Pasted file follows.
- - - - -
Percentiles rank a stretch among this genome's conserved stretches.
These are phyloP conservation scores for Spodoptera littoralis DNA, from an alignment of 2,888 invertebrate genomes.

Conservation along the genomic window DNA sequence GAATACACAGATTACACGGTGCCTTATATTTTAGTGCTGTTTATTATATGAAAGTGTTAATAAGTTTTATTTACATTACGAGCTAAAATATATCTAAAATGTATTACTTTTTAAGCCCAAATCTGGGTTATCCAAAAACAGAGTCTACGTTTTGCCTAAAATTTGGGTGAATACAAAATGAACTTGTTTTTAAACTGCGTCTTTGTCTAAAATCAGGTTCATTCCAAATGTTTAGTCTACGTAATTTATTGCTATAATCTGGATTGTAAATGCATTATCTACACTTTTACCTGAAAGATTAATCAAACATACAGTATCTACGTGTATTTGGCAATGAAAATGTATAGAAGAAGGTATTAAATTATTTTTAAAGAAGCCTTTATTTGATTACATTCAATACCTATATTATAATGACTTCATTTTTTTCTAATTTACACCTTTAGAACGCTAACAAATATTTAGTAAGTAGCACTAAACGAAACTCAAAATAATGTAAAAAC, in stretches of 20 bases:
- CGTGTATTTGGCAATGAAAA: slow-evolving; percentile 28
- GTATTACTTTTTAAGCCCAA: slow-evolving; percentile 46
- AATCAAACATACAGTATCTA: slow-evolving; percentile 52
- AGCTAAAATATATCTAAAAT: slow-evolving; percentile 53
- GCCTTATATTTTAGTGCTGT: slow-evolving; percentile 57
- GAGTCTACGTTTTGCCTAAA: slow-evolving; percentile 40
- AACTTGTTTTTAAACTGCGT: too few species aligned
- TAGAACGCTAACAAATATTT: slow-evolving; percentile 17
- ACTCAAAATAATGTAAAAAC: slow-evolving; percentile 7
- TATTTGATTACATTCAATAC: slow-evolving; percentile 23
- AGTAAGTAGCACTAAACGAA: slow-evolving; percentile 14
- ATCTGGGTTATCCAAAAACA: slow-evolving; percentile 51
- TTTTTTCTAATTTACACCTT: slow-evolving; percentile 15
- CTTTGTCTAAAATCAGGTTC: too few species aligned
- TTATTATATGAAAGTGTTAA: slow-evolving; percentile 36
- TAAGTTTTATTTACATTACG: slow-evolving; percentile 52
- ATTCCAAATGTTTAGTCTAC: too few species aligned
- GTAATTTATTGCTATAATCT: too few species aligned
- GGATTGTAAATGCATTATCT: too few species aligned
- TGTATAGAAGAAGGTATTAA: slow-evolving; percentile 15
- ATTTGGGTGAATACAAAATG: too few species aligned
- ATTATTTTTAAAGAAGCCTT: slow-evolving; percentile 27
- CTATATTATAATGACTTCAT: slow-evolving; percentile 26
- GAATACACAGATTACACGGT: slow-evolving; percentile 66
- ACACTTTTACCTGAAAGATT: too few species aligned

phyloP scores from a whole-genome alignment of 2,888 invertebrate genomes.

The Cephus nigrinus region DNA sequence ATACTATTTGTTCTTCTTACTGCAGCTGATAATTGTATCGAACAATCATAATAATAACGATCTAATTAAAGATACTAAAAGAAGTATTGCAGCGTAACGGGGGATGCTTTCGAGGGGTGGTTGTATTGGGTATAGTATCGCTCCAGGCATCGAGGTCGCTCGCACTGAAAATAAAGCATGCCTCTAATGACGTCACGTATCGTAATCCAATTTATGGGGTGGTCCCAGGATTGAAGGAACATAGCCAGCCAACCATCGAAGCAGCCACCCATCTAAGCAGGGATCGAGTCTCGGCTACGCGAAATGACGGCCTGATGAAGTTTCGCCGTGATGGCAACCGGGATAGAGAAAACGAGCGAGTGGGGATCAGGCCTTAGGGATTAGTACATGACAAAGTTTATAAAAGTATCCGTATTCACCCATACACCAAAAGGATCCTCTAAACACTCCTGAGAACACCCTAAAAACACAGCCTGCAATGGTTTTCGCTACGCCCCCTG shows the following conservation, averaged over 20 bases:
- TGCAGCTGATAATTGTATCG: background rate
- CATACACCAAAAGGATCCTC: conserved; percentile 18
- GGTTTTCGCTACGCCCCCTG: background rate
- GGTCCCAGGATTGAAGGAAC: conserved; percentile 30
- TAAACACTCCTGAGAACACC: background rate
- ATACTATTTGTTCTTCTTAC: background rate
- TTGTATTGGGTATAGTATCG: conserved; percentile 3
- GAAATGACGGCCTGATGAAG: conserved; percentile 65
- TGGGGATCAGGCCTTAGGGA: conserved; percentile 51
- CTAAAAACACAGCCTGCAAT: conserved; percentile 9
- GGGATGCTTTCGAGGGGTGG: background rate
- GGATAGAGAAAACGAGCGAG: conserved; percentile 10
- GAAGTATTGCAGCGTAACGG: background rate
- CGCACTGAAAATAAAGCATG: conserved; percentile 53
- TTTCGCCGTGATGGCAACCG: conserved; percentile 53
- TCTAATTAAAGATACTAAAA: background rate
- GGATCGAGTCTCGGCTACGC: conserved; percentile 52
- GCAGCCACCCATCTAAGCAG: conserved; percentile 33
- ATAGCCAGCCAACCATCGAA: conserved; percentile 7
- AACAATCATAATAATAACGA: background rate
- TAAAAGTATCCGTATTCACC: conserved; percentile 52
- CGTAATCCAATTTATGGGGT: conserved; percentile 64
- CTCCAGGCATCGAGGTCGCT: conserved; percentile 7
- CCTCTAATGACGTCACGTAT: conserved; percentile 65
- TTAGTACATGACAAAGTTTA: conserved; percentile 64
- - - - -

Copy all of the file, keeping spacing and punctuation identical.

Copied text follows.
Percentiles rank a stretch among this genome's conserved stretches.
These are phyloP conservation scores for Spodoptera littoralis DNA, from an alignment of 2,888 invertebrate genomes.

Conservation along the genomic window DNA sequence GAATACACAGATTACACGGTGCCTTATATTTTAGTGCTGTTTATTATATGAAAGTGTTAATAAGTTTTATTTACATTACGAGCTAAAATATATCTAAAATGTATTACTTTTTAAGCCCAAATCTGGGTTATCCAAAAACAGAGTCTACGTTTTGCCTAAAATTTGGGTGAATACAAAATGAACTTGTTTTTAAACTGCGTCTTTGTCTAAAATCAGGTTCATTCCAAATGTTTAGTCTACGTAATTTATTGCTATAATCTGGATTGTAAATGCATTATCTACACTTTTACCTGAAAGATTAATCAAACATACAGTATCTACGTGTATTTGGCAATGAAAATGTATAGAAGAAGGTATTAAATTATTTTTAAAGAAGCCTTTATTTGATTACATTCAATACCTATATTATAATGACTTCATTTTTTTCTAATTTACACCTTTAGAACGCTAACAAATATTTAGTAAGTAGCACTAAACGAAACTCAAAATAATGTAAAAAC, in stretches of 20 bases:
- CGTGTATTTGGCAATGAAAA: slow-evolving; percentile 28
- GTATTACTTTTTAAGCCCAA: slow-evolving; percentile 46
- AATCAAACATACAGTATCTA: slow-evolving; percentile 52
- AGCTAAAATATATCTAAAAT: slow-evolving; percentile 53
- GCCTTATATTTTAGTGCTGT: slow-evolving; percentile 57
- GAGTCTACGTTTTGCCTAAA: slow-evolving; percentile 40
- AACTTGTTTTTAAACTGCGT: too few species aligned
- TAGAACGCTAACAAATATTT: slow-evolving; percentile 17
- ACTCAAAATAATGTAAAAAC: slow-evolving; percentile 7
- TATTTGATTACATTCAATAC: slow-evolving; percentile 23
- AGTAAGTAGCACTAAACGAA: slow-evolving; percentile 14
- ATCTGGGTTATCCAAAAACA: slow-evolving; percentile 51
- TTTTTTCTAATTTACACCTT: slow-evolving; percentile 15
- CTTTGTCTAAAATCAGGTTC: too few species aligned
- TTATTATATGAAAGTGTTAA: slow-evolving; percentile 36
- TAAGTTTTATTTACATTACG: slow-evolving; percentile 52
- ATTCCAAATGTTTAGTCTAC: too few species aligned
- GTAATTTATTGCTATAATCT: too few species aligned
- GGATTGTAAATGCATTATCT: too few species aligned
- TGTATAGAAGAAGGTATTAA: slow-evolving; percentile 15
- ATTTGGGTGAATACAAAATG: too few species aligned
- ATTATTTTTAAAGAAGCCTT: slow-evolving; percentile 27
- CTATATTATAATGACTTCAT: slow-evolving; percentile 26
- GAATACACAGATTACACGGT: slow-evolving; percentile 66
- ACACTTTTACCTGAAAGATT: too few species aligned

phyloP scores from a whole-genome alignment of 2,888 invertebrate genomes.

The Cephus nigrinus region DNA sequence ATACTATTTGTTCTTCTTACTGCAGCTGATAATTGTATCGAACAATCATAATAATAACGATCTAATTAAAGATACTAAAAGAAGTATTGCAGCGTAACGGGGGATGCTTTCGAGGGGTGGTTGTATTGGGTATAGTATCGCTCCAGGCATCGAGGTCGCTCGCACTGAAAATAAAGCATGCCTCTAATGACGTCACGTATCGTAATCCAATTTATGGGGTGGTCCCAGGATTGAAGGAACATAGCCAGCCAACCATCGAAGCAGCCACCCATCTAAGCAGGGATCGAGTCTCGGCTACGCGAAATGACGGCCTGATGAAGTTTCGCCGTGATGGCAACCGGGATAGAGAAAACGAGCGAGTGGGGATCAGGCCTTAGGGATTAGTACATGACAAAGTTTATAAAAGTATCCGTATTCACCCATACACCAAAAGGATCCTCTAAACACTCCTGAGAACACCCTAAAAACACAGCCTGCAATGGTTTTCGCTACGCCCCCTG shows the following conservation, averaged over 20 bases:
- TGCAGCTGATAATTGTATCG: background rate
- CATACACCAAAAGGATCCTC: conserved; percentile 18
- GGTTTTCGCTACGCCCCCTG: background rate
- GGTCCCAGGATTGAAGGAAC: conserved; percentile 30
- TAAACACTCCTGAGAACACC: background rate
- ATACTATTTGTTCTTCTTAC: background rate
- TTGTATTGGGTATAGTATCG: conserved; percentile 3
- GAAATGACGGCCTGATGAAG: conserved; percentile 65
- TGGGGATCAGGCCTTAGGGA: conserved; percentile 51
- CTAAAAACACAGCCTGCAAT: conserved; percentile 9
- GGGATGCTTTCGAGGGGTGG: background rate
- GGATAGAGAAAACGAGCGAG: conserved; percentile 10
- GAAGTATTGCAGCGTAACGG: background rate
- CGCACTGAAAATAAAGCATG: conserved; percentile 53
- TTTCGCCGTGATGGCAACCG: conserved; percentile 53
- TCTAATTAAAGATACTAAAA: background rate
- GGATCGAGTCTCGGCTACGC: conserved; percentile 52
- GCAGCCACCCATCTAAGCAG: conserved; percentile 33
- ATAGCCAGCCAACCATCGAA: conserved; percentile 7
- AACAATCATAATAATAACGA: background rate
- TAAAAGTATCCGTATTCACC: conserved; percentile 52
- CGTAATCCAATTTATGGGGT: conserved; percentile 64
- CTCCAGGCATCGAGGTCGCT: conserved; percentile 7
- CCTCTAATGACGTCACGTAT: conserved; percentile 65
- TTAGTACATGACAAAGTTTA: conserved; percentile 64